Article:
Famous for amnesia and the history of memory

NPR Radio has a fantastic programme that charts the story of famous amnesic patient HM and how research into his impairments have revolutionised the way we understand human memory.

HM became densely amnesic after an operation removed the hippocampus on each side of the brain to treat his otherwise untreatable epilepsy.

Epilepsy can often be triggered by disturbances in the hippocampus, and removing the site of this disturbance is one way of treating life-threatening seizures.

We know now, largely because of HM, that removing one hippocampus has relatively small impact on memory, while removing both causes a profound antereograde amnesia.

This means HM cannot remember new information, meaning that he has relatively normal memory for the time before his operation, but can remember virtually nothing since.

This was one of the first and only times the operation to remove both hippocampi was conducted because of the effects that were discovered.

However, because the removal of the brain areas was done surgically, it allowed a very precise understanding of how the removed areas might contribute to normal memory processes.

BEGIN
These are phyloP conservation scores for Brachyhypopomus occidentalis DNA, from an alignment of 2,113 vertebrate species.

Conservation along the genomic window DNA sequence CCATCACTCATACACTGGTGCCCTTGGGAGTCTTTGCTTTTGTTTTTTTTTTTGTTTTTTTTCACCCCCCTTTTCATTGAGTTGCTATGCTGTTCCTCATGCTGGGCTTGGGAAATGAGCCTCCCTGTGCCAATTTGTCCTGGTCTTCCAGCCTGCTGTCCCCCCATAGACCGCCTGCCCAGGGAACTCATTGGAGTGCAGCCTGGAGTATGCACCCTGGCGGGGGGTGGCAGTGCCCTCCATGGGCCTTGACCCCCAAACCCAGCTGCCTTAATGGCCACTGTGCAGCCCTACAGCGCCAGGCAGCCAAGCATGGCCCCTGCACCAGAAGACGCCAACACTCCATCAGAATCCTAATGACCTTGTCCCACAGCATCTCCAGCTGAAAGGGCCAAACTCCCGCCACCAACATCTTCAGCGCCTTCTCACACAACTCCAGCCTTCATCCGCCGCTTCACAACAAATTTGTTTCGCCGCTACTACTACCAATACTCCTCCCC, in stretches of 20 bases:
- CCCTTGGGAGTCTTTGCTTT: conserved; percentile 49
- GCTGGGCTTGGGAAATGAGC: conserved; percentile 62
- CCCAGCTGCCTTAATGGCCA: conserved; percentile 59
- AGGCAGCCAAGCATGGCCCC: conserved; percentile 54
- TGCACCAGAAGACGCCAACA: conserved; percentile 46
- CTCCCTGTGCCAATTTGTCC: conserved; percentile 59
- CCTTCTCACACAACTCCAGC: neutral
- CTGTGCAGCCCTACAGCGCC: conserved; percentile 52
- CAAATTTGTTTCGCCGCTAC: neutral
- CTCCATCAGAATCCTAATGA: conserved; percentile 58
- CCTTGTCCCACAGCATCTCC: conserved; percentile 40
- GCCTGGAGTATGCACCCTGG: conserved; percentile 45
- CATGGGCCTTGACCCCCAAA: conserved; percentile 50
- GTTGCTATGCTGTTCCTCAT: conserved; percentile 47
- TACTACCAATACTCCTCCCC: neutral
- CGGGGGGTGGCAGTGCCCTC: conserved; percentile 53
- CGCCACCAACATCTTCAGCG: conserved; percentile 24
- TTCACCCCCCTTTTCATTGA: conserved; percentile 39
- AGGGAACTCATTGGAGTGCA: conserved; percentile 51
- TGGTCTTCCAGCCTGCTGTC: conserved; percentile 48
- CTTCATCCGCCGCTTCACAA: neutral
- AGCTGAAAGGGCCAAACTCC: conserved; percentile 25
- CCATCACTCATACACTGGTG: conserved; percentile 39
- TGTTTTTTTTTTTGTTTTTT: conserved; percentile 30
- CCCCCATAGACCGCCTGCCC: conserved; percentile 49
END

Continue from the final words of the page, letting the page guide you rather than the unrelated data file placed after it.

A discipline called cognitive neuropsychology studies damage to the brain to work out normal function, by matching up which areas are damaged by what patients can no longer do.

Using these methods, HM has provided a huge insight into the neuropsychology of memory.

The first study on HM was published way back in 1957 [pdf] by brain surgeon William Scoville and neuropsychologist Brenda Milner.

He has been anonymous and kept from the public eye, but his family has now agreed to release audio tapes of him made in the 1990s.

The NPR programme is their first broadcast.

HM is still alive and has been the focus of studies on the neuropsychology of memory until the last paper [pdf] in 2002 although now has reportedly ‘retired’ from research.

Link to ‘H.M.’s Brain and the History of Memory’ with audio.
pdf of first paper on HM by Scoville and Milner.
pdf of 2002 review on HM’s contribution to memory research.

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